Sustainable consumption is gaining currency as a new environmental policy objective, but there is a limit to the changes in consumption behaviour that individuals can make within current socio-economic frameworks. The ‘new economics’ literature argues that sustainable consumption is characterized by five factors: localization, reducing ecological footprints, community-building, collective action, and building new social institutions. These form a set of indicators for the evaluation of initiatives and policies. Community currencies have been put forward as a new tool to promote sustainable consumption, but until now there has been no appraisal of their ability to deliver this goal. Three different community currency types are described, and their effectiveness and potential in enabling more sustainable consumption patterns are assessed against this set of indicators. The currencies examined are: Local Exchange Trading Schemes (LETS), which aim to rebuild local economies through cashless exchange; Time Banks promoting volunteering, civic engagement and mutual self-help by rewarding unpaid work in the community; and the previously unresearched NU card, a ‘green loyalty point’ currency that incentivizes sustainable consumption. The findings of this preliminary analysis indicate that while they all represent nascent social institutions based on different sets of values to the mainstream, each model of community currency successfully achieves some, but not all, of the criteria for sustainable consumption. However, the currencies are complementary and between them each of the indicators is met. The policy and research implications of the study are discussed.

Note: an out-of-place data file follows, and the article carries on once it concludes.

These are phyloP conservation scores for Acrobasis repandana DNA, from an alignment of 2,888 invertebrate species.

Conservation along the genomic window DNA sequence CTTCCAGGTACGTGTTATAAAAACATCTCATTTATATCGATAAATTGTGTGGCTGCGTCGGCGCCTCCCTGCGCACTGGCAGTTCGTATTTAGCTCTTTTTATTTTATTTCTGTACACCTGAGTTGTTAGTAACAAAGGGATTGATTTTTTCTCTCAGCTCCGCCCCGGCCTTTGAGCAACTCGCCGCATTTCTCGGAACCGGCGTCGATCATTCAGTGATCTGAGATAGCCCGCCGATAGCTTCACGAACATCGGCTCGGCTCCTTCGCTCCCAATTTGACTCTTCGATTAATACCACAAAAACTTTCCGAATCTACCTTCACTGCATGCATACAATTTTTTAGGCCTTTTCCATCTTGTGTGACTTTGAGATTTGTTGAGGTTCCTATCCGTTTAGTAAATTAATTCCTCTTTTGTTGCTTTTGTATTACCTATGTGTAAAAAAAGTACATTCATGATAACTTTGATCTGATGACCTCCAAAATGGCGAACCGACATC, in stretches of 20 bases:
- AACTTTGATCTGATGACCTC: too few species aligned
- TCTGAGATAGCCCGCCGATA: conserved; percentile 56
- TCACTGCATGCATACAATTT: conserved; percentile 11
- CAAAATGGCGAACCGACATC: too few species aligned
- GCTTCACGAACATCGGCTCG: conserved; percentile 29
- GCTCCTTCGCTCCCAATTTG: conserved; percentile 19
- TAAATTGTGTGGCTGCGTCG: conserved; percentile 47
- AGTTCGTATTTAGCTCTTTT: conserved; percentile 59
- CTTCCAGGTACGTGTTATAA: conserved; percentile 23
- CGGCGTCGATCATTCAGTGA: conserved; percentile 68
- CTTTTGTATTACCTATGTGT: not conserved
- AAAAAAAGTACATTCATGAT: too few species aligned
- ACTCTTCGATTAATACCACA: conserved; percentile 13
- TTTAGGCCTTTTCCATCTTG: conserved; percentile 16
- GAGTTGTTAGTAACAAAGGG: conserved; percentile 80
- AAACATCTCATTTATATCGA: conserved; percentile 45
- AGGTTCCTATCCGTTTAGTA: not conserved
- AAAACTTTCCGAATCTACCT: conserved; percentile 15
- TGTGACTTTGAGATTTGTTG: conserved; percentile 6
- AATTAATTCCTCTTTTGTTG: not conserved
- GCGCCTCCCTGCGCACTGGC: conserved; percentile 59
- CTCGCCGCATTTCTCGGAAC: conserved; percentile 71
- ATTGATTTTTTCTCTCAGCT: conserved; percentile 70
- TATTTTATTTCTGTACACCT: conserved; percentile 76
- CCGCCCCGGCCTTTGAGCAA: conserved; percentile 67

Seyfang G. (2006) Sustainable consumption, the new economics and community currencies: developing new institutions for environmental governance, Regional Studies 40, 781–791.
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